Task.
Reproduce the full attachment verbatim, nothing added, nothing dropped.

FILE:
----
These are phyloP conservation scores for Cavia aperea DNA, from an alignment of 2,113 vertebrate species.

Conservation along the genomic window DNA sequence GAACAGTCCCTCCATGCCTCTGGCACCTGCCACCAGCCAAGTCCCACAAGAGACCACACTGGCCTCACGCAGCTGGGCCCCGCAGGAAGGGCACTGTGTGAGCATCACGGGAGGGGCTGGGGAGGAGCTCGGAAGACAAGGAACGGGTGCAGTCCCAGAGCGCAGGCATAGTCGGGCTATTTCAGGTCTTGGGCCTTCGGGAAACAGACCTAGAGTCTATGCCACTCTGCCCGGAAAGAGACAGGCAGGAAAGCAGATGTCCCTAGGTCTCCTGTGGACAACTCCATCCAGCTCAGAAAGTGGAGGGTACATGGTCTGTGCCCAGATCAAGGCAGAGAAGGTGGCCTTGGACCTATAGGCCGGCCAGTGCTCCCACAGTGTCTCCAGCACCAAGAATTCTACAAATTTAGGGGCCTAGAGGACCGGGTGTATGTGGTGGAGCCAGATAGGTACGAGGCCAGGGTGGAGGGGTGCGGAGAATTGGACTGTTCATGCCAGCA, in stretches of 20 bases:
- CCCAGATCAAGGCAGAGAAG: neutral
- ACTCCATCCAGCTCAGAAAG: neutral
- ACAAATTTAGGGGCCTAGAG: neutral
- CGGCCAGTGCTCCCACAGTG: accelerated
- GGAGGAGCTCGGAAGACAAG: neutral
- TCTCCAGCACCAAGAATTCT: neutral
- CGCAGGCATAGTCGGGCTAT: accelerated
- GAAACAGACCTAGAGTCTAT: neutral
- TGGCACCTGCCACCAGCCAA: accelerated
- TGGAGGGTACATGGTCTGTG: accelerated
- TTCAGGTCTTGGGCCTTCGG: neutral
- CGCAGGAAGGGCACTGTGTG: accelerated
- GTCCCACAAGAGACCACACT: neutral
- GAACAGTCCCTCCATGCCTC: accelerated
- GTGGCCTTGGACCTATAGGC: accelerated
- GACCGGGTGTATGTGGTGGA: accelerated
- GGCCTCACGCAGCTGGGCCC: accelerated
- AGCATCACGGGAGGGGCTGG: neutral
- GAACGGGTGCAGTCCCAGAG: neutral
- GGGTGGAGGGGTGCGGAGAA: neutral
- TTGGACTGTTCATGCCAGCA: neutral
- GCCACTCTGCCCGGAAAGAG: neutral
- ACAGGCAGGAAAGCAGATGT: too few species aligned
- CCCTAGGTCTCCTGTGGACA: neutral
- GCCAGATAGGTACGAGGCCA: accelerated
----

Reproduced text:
These are phyloP conservation scores for Cavia aperea DNA, from an alignment of 2,113 vertebrate species.

Conservation along the genomic window DNA sequence GAACAGTCCCTCCATGCCTCTGGCACCTGCCACCAGCCAAGTCCCACAAGAGACCACACTGGCCTCACGCAGCTGGGCCCCGCAGGAAGGGCACTGTGTGAGCATCACGGGAGGGGCTGGGGAGGAGCTCGGAAGACAAGGAACGGGTGCAGTCCCAGAGCGCAGGCATAGTCGGGCTATTTCAGGTCTTGGGCCTTCGGGAAACAGACCTAGAGTCTATGCCACTCTGCCCGGAAAGAGACAGGCAGGAAAGCAGATGTCCCTAGGTCTCCTGTGGACAACTCCATCCAGCTCAGAAAGTGGAGGGTACATGGTCTGTGCCCAGATCAAGGCAGAGAAGGTGGCCTTGGACCTATAGGCCGGCCAGTGCTCCCACAGTGTCTCCAGCACCAAGAATTCTACAAATTTAGGGGCCTAGAGGACCGGGTGTATGTGGTGGAGCCAGATAGGTACGAGGCCAGGGTGGAGGGGTGCGGAGAATTGGACTGTTCATGCCAGCA, in stretches of 20 bases:
- CCCAGATCAAGGCAGAGAAG: neutral
- ACTCCATCCAGCTCAGAAAG: neutral
- ACAAATTTAGGGGCCTAGAG: neutral
- CGGCCAGTGCTCCCACAGTG: accelerated
- GGAGGAGCTCGGAAGACAAG: neutral
- TCTCCAGCACCAAGAATTCT: neutral
- CGCAGGCATAGTCGGGCTAT: accelerated
- GAAACAGACCTAGAGTCTAT: neutral
- TGGCACCTGCCACCAGCCAA: accelerated
- TGGAGGGTACATGGTCTGTG: accelerated
- TTCAGGTCTTGGGCCTTCGG: neutral
- CGCAGGAAGGGCACTGTGTG: accelerated
- GTCCCACAAGAGACCACACT: neutral
- GAACAGTCCCTCCATGCCTC: accelerated
- GTGGCCTTGGACCTATAGGC: accelerated
- GACCGGGTGTATGTGGTGGA: accelerated
- GGCCTCACGCAGCTGGGCCC: accelerated
- AGCATCACGGGAGGGGCTGG: neutral
- GAACGGGTGCAGTCCCAGAG: neutral
- GGGTGGAGGGGTGCGGAGAA: neutral
- TTGGACTGTTCATGCCAGCA: neutral
- GCCACTCTGCCCGGAAAGAG: neutral
- ACAGGCAGGAAAGCAGATGT: too few species aligned
- CCCTAGGTCTCCTGTGGACA: neutral
- GCCAGATAGGTACGAGGCCA: accelerated